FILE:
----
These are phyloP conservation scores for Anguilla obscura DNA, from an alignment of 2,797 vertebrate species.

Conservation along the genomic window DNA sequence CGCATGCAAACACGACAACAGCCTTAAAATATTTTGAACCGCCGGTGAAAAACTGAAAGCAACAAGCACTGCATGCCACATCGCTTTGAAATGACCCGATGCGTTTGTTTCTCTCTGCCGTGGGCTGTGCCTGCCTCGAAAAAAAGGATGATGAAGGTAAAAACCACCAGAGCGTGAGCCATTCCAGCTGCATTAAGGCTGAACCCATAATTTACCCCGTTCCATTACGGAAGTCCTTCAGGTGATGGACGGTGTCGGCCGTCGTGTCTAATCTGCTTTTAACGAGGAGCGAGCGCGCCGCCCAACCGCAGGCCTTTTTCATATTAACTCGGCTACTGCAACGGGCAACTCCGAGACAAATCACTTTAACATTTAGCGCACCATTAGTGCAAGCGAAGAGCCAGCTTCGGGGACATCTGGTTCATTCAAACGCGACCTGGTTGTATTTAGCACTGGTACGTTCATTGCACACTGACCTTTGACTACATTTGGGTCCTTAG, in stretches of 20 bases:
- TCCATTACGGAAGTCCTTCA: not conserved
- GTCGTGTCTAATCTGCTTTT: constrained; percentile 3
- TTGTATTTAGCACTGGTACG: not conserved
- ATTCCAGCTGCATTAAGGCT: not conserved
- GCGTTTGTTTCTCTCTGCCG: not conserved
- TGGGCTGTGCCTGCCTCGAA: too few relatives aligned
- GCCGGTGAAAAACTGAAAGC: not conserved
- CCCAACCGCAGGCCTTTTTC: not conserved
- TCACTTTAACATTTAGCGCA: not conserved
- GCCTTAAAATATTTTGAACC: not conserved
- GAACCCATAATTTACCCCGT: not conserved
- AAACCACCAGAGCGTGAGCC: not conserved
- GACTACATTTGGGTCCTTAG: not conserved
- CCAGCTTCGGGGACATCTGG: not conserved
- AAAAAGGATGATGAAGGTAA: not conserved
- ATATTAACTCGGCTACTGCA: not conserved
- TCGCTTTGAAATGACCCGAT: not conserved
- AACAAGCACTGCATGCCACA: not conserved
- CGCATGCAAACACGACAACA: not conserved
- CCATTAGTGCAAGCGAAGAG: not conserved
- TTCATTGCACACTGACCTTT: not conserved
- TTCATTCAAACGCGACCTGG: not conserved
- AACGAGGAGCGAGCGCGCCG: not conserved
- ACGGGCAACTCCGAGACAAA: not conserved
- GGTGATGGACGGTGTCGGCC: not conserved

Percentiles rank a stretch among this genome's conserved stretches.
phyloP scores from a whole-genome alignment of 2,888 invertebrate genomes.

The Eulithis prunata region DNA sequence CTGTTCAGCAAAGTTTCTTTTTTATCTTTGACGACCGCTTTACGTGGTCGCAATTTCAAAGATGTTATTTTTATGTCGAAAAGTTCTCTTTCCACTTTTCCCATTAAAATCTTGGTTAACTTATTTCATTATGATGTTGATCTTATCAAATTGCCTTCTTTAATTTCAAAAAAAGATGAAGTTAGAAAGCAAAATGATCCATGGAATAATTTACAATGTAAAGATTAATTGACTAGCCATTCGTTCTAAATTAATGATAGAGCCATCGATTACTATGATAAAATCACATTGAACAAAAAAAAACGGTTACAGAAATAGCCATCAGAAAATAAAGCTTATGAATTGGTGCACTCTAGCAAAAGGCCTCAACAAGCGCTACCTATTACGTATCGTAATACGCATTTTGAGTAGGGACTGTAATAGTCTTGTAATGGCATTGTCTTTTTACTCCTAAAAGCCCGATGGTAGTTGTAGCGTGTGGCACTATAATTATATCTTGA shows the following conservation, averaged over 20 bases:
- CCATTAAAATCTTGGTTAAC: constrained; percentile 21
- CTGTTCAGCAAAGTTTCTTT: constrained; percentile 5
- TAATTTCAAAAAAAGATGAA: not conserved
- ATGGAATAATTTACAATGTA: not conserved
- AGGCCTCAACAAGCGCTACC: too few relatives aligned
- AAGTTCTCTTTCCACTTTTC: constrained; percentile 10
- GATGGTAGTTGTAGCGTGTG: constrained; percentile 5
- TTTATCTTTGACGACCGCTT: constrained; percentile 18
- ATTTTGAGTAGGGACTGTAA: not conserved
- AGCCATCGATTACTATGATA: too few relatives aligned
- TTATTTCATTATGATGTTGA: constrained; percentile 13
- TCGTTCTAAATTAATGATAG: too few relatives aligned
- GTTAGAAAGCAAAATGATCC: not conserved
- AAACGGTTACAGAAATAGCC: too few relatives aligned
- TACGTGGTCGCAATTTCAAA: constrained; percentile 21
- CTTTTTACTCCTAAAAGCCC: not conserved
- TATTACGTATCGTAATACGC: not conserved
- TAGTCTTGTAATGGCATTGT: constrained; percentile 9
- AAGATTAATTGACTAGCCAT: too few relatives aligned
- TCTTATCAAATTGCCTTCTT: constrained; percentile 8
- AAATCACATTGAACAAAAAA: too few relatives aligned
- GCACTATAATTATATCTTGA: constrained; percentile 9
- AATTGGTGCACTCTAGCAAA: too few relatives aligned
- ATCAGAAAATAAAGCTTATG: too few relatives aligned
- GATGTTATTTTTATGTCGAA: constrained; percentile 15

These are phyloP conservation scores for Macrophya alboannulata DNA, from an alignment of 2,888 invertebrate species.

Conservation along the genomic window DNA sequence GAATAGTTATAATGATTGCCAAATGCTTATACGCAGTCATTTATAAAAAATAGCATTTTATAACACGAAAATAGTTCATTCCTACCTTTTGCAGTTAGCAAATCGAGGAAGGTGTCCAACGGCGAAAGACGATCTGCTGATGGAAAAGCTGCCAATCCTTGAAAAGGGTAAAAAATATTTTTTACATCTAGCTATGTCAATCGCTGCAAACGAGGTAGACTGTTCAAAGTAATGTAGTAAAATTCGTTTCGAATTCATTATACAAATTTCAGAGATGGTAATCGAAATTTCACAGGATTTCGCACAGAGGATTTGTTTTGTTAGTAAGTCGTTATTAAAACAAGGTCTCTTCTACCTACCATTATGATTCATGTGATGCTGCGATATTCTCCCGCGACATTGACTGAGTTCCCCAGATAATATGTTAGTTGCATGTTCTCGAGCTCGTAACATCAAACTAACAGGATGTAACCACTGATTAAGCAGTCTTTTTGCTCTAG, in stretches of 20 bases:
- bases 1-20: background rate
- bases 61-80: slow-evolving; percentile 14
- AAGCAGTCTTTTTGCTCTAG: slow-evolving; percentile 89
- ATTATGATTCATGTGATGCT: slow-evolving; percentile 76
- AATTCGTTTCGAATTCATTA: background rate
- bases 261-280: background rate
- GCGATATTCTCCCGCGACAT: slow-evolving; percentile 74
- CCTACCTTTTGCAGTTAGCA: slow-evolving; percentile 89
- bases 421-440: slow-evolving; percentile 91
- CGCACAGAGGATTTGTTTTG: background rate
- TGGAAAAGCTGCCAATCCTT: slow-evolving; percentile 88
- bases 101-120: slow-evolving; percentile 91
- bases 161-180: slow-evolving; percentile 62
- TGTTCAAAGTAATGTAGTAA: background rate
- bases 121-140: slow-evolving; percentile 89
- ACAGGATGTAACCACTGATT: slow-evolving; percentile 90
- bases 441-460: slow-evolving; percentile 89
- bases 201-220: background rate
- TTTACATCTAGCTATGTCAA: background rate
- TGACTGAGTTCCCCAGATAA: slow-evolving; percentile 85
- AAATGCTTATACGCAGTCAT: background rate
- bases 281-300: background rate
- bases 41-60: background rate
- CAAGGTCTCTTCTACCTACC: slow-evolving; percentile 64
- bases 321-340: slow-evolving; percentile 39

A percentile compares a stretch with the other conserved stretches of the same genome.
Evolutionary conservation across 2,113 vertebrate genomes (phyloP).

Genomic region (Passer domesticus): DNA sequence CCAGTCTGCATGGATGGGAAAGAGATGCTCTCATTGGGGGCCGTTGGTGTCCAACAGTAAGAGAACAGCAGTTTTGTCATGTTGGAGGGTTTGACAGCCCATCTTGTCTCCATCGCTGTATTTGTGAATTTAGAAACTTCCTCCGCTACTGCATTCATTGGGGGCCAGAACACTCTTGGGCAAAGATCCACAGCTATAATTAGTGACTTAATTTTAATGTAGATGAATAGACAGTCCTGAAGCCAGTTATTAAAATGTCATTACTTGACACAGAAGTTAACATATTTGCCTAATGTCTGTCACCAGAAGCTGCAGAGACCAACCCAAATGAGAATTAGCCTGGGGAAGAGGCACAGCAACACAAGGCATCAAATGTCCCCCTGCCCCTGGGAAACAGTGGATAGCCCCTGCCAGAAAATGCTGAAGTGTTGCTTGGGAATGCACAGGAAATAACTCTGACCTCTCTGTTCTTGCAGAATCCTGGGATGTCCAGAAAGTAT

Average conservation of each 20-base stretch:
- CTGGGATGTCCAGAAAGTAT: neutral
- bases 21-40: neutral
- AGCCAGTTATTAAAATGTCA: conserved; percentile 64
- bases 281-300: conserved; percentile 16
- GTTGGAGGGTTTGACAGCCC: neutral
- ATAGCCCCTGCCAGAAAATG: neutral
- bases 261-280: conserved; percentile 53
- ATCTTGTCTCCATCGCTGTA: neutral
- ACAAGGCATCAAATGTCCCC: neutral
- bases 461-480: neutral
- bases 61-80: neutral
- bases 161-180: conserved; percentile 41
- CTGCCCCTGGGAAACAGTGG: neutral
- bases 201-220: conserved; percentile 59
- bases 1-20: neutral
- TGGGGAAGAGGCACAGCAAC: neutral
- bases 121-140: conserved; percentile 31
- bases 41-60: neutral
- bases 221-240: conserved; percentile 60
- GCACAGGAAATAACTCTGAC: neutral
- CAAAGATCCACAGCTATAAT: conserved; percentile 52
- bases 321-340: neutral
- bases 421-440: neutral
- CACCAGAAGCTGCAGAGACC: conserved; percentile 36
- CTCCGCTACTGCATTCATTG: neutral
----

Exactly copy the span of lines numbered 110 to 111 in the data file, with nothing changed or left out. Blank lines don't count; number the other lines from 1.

- CACCAGAAGCTGCAGAGACC: conserved; percentile 36
- CTCCGCTACTGCATTCATTG: neutral